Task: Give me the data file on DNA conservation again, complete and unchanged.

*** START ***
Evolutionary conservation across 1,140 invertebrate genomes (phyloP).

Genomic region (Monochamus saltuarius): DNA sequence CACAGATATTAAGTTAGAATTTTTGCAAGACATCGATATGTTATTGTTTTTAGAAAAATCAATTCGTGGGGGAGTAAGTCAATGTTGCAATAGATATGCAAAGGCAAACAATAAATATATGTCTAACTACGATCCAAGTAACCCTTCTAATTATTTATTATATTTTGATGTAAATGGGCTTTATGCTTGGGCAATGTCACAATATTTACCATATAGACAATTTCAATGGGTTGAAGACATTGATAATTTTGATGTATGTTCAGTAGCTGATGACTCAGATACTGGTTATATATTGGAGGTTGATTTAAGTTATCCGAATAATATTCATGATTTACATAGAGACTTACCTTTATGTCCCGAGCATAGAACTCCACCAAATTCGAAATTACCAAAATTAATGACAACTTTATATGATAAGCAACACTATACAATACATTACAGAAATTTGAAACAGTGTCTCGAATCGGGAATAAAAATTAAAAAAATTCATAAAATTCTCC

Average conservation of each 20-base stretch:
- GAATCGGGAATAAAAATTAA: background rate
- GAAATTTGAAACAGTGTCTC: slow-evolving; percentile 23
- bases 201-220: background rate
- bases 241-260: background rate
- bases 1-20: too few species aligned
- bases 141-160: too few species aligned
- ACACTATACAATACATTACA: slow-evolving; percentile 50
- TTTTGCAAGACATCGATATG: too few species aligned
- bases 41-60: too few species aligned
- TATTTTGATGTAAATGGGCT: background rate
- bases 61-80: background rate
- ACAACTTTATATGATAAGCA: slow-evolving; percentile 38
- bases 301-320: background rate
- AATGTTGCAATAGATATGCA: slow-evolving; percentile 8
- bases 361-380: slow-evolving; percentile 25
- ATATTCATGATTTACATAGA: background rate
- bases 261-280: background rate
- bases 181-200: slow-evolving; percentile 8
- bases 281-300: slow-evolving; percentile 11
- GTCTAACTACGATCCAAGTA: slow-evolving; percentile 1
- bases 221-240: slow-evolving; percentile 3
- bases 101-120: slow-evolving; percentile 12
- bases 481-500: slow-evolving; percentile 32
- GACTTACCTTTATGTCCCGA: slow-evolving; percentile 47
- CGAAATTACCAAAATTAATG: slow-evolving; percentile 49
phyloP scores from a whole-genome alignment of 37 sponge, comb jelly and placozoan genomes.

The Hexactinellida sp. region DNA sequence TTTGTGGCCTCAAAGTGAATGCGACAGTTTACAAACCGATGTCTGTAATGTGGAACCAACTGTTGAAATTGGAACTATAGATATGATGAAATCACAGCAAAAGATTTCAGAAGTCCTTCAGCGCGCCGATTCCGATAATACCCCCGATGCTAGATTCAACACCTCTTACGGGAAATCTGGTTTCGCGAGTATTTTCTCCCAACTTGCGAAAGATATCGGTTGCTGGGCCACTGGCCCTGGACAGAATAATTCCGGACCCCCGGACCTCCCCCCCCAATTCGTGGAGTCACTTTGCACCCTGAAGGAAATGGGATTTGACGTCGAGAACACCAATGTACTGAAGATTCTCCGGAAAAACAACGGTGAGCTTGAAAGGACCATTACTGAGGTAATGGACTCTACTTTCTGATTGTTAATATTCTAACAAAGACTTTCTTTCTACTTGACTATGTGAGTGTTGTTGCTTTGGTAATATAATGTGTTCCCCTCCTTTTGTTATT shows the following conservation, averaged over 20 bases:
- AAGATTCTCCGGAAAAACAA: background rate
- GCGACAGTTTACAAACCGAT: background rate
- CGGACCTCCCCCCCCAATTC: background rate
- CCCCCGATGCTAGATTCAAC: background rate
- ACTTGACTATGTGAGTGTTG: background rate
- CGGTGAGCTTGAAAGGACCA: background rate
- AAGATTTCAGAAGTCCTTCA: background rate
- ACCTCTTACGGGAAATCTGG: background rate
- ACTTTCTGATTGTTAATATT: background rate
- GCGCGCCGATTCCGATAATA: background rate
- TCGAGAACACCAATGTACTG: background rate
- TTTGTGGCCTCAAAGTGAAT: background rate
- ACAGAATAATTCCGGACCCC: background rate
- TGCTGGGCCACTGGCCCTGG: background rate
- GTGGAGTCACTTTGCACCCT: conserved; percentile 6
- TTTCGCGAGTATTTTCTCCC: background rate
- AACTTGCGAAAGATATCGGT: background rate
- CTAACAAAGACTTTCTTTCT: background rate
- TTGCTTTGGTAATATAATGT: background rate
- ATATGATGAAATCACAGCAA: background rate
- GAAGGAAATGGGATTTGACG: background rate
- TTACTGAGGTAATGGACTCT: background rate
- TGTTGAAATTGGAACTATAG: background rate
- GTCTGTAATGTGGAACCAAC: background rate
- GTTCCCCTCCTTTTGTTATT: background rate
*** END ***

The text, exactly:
Evolutionary conservation across 1,140 invertebrate genomes (phyloP).

Genomic region (Monochamus saltuarius): DNA sequence CACAGATATTAAGTTAGAATTTTTGCAAGACATCGATATGTTATTGTTTTTAGAAAAATCAATTCGTGGGGGAGTAAGTCAATGTTGCAATAGATATGCAAAGGCAAACAATAAATATATGTCTAACTACGATCCAAGTAACCCTTCTAATTATTTATTATATTTTGATGTAAATGGGCTTTATGCTTGGGCAATGTCACAATATTTACCATATAGACAATTTCAATGGGTTGAAGACATTGATAATTTTGATGTATGTTCAGTAGCTGATGACTCAGATACTGGTTATATATTGGAGGTTGATTTAAGTTATCCGAATAATATTCATGATTTACATAGAGACTTACCTTTATGTCCCGAGCATAGAACTCCACCAAATTCGAAATTACCAAAATTAATGACAACTTTATATGATAAGCAACACTATACAATACATTACAGAAATTTGAAACAGTGTCTCGAATCGGGAATAAAAATTAAAAAAATTCATAAAATTCTCC

Average conservation of each 20-base stretch:
- GAATCGGGAATAAAAATTAA: background rate
- GAAATTTGAAACAGTGTCTC: slow-evolving; percentile 23
- bases 201-220: background rate
- bases 241-260: background rate
- bases 1-20: too few species aligned
- bases 141-160: too few species aligned
- ACACTATACAATACATTACA: slow-evolving; percentile 50
- TTTTGCAAGACATCGATATG: too few species aligned
- bases 41-60: too few species aligned
- TATTTTGATGTAAATGGGCT: background rate
- bases 61-80: background rate
- ACAACTTTATATGATAAGCA: slow-evolving; percentile 38
- bases 301-320: background rate
- AATGTTGCAATAGATATGCA: slow-evolving; percentile 8
- bases 361-380: slow-evolving; percentile 25
- ATATTCATGATTTACATAGA: background rate
- bases 261-280: background rate
- bases 181-200: slow-evolving; percentile 8
- bases 281-300: slow-evolving; percentile 11
- GTCTAACTACGATCCAAGTA: slow-evolving; percentile 1
- bases 221-240: slow-evolving; percentile 3
- bases 101-120: slow-evolving; percentile 12
- bases 481-500: slow-evolving; percentile 32
- GACTTACCTTTATGTCCCGA: slow-evolving; percentile 47
- CGAAATTACCAAAATTAATG: slow-evolving; percentile 49
phyloP scores from a whole-genome alignment of 37 sponge, comb jelly and placozoan genomes.

The Hexactinellida sp. region DNA sequence TTTGTGGCCTCAAAGTGAATGCGACAGTTTACAAACCGATGTCTGTAATGTGGAACCAACTGTTGAAATTGGAACTATAGATATGATGAAATCACAGCAAAAGATTTCAGAAGTCCTTCAGCGCGCCGATTCCGATAATACCCCCGATGCTAGATTCAACACCTCTTACGGGAAATCTGGTTTCGCGAGTATTTTCTCCCAACTTGCGAAAGATATCGGTTGCTGGGCCACTGGCCCTGGACAGAATAATTCCGGACCCCCGGACCTCCCCCCCCAATTCGTGGAGTCACTTTGCACCCTGAAGGAAATGGGATTTGACGTCGAGAACACCAATGTACTGAAGATTCTCCGGAAAAACAACGGTGAGCTTGAAAGGACCATTACTGAGGTAATGGACTCTACTTTCTGATTGTTAATATTCTAACAAAGACTTTCTTTCTACTTGACTATGTGAGTGTTGTTGCTTTGGTAATATAATGTGTTCCCCTCCTTTTGTTATT shows the following conservation, averaged over 20 bases:
- AAGATTCTCCGGAAAAACAA: background rate
- GCGACAGTTTACAAACCGAT: background rate
- CGGACCTCCCCCCCCAATTC: background rate
- CCCCCGATGCTAGATTCAAC: background rate
- ACTTGACTATGTGAGTGTTG: background rate
- CGGTGAGCTTGAAAGGACCA: background rate
- AAGATTTCAGAAGTCCTTCA: background rate
- ACCTCTTACGGGAAATCTGG: background rate
- ACTTTCTGATTGTTAATATT: background rate
- GCGCGCCGATTCCGATAATA: background rate
- TCGAGAACACCAATGTACTG: background rate
- TTTGTGGCCTCAAAGTGAAT: background rate
- ACAGAATAATTCCGGACCCC: background rate
- TGCTGGGCCACTGGCCCTGG: background rate
- GTGGAGTCACTTTGCACCCT: conserved; percentile 6
- TTTCGCGAGTATTTTCTCCC: background rate
- AACTTGCGAAAGATATCGGT: background rate
- CTAACAAAGACTTTCTTTCT: background rate
- TTGCTTTGGTAATATAATGT: background rate
- ATATGATGAAATCACAGCAA: background rate
- GAAGGAAATGGGATTTGACG: background rate
- TTACTGAGGTAATGGACTCT: background rate
- TGTTGAAATTGGAACTATAG: background rate
- GTCTGTAATGTGGAACCAAC: background rate
- GTTCCCCTCCTTTTGTTATT: background rate